Also, the concerns on training a 3D UNET with so few cases raised by R3 are important to be clarified, a shallower architecture might be indeed more adapted. In fact, why excluding 10 cases from the FeTA dataset ? Could the authors justify this? These cases have been all useful to be included in training as int the reference FeTA paper.

R2 raises also important aspect as regard the possible interactions between loss function and hyperparameters might lead to different results. Could the authors discuss about this point?

I would also recommend the authors to discuss a little bit more on the already existing techniques (eg. also those related to cortical plate) as suggested by R1.

Please remind that the main purpose of this rebuttal is to provide clarification or to point out misunderstandings, and include new details that can better highlight the value of this work. I will not consider any promise of adding future experiments and results.

• What is the ranking of this paper in your stack? Use a number between 1 (best paper in your stack) and n (worst paper in your stack of n papers).

1

# Author Feedback

We thank the reviewers and the meta-reviewer for their time and their feedback.

COMPARISON TO SOA ON FETAL BRAIN SEGMENTATION For cortical gray matter, deep gray matter, and brainstem the only testing MRIs that are annotated are the ones from the FeTA dataset. Those MRIs are out of distribution for all the deep learning methods since they were acquired at a different center than the MRI used for training. This explains why the dice scores are low compared to the literature in which the evaluation is done on MRI from the same center as the MRI used for training or to build the atlas.

We are currently working on a journal paper with more comparisons between deep learning and atlas-based segmentation methods. Preliminary results suggest that atlas-based methods tend to suffer less from out-of-distribution gaps.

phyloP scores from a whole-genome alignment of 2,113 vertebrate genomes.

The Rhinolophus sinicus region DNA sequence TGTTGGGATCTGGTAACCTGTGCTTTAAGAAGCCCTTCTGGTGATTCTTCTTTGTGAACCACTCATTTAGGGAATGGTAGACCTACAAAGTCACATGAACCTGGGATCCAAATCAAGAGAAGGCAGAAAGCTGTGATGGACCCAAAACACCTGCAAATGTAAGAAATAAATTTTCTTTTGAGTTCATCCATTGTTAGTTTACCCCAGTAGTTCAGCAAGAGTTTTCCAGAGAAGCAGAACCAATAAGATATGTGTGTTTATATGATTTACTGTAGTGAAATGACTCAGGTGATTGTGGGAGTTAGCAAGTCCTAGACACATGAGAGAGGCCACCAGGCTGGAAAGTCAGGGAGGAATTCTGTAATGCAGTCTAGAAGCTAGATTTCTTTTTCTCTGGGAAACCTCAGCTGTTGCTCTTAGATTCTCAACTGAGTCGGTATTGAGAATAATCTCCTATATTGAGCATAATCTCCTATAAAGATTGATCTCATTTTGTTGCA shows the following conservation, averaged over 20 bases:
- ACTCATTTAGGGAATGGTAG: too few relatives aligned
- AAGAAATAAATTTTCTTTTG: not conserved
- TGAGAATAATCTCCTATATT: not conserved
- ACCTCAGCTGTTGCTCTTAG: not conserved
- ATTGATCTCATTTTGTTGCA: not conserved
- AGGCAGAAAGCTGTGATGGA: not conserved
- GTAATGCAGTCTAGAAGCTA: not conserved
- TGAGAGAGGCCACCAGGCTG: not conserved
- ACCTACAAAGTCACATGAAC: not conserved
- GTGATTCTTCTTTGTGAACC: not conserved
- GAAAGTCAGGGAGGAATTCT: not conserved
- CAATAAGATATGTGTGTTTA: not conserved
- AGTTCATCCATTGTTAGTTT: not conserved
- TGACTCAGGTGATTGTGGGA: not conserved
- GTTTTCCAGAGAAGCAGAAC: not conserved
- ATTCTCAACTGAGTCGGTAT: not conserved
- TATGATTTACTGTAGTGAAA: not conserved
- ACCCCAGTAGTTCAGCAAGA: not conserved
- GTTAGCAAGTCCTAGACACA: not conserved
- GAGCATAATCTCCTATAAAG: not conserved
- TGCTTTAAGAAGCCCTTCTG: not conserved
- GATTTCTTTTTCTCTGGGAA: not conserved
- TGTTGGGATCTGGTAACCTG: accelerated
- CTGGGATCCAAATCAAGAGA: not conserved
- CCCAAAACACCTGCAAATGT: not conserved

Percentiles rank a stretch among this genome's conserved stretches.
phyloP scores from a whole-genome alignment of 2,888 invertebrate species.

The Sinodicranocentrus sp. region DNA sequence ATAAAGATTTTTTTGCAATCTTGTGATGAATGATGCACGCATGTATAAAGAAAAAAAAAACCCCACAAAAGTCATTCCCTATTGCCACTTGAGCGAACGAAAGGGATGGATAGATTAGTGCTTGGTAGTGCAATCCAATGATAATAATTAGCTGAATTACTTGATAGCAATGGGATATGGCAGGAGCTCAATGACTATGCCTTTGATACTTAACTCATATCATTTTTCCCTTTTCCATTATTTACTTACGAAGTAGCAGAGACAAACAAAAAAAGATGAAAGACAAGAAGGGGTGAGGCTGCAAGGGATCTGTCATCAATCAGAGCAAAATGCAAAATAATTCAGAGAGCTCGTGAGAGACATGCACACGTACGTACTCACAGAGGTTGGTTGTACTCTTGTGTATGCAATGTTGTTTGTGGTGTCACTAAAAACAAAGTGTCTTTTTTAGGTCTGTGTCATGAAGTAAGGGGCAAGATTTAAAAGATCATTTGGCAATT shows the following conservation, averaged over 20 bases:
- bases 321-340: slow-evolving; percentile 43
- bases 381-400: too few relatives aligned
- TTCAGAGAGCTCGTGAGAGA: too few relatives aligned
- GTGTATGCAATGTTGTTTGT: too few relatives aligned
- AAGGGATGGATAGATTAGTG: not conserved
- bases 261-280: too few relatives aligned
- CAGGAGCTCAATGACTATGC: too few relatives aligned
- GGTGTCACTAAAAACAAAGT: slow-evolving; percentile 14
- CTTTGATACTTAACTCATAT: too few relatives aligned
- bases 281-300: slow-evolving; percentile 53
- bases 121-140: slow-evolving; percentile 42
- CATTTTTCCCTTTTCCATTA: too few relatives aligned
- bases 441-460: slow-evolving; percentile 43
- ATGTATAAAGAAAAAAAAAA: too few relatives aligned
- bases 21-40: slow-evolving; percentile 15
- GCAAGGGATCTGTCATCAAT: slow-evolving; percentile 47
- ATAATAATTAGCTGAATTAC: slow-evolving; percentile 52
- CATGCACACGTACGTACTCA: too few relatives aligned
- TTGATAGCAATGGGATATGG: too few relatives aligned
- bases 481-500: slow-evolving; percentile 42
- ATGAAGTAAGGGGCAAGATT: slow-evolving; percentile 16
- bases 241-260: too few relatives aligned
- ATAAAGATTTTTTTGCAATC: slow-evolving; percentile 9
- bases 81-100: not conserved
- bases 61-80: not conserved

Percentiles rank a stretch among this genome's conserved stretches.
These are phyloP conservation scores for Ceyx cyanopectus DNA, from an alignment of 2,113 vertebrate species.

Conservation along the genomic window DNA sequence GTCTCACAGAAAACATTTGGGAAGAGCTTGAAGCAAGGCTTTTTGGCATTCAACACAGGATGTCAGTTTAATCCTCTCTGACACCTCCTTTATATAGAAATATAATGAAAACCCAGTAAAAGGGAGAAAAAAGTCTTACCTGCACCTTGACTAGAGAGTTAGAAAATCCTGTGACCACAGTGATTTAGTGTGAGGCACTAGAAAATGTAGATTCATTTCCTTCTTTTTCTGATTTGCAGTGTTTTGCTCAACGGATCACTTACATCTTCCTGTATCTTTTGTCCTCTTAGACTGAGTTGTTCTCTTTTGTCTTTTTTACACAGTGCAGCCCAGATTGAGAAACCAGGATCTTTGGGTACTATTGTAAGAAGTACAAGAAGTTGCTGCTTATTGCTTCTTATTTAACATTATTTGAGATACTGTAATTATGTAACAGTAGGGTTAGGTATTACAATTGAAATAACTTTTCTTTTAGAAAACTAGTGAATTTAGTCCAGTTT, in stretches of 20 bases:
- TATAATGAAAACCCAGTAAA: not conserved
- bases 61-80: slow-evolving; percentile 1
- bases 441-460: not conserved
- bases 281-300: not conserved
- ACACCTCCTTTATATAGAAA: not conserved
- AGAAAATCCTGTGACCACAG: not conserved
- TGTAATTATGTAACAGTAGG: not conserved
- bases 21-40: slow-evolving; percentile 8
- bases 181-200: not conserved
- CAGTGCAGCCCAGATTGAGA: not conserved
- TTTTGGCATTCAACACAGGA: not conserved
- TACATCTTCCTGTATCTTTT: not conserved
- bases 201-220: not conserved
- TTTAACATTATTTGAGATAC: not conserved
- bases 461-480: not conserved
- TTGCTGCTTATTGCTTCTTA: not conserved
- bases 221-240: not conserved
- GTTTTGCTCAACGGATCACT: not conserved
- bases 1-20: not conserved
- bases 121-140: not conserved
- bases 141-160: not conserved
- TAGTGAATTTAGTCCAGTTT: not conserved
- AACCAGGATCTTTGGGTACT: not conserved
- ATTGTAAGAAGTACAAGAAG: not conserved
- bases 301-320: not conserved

COMPARISON TO FULLY SUPERVISED LEARNING 3D U-Net with 5 levels or more has been shown to be state-of-the-art for 23 medical image segmentation datasets in [1]. This includes tasks with as little as 20 training volumes. The common way to tackle this issue, as in [1], is to use data augmentation as we did (see section 4).

The goal of this work is not to set a new state of the art in fully supervised fetal brain parcellation, but to show that partial supervision can be used successfully. The fully supervised learning approach is expected to provide an upper bound for segmentation accuracy if all the tissue types are segmented for all the training volumes.

The 18 volumes of the Harvard atlas, used for training the fully supervised baseline, are the only MRIs that are fully segmented in our training set (see Table 1).

The 18 volumes of the Harvard atlas represent average fetal brains. This might explain the limited generalization to real fetal MRIs. Given this domain gap, we think that the fully supervised baseline achieves decent segmentation performance (Table 2).

EXCLUDED VOLUMES The 40 MRI with manual segmentations of the FeTA dataset [2] (first release) were inspected by two pediatric radiologists with more than 8 years of experience in segmenting fetal brains.

They found and corrected some inconsistencies in the manual segmentation with respect to the segmentation guidelines used in the FeTA dataset paper [2]. They also excluded 10 MRIs, as the quality of the 3D MRI has been rated as insufficient to produce reliable manual segmentation (see section 3).

We have now evaluated the Dice scores and Hausdorff distances (with no label refinement) for those 10 volumes. The rank of the methods remains the same.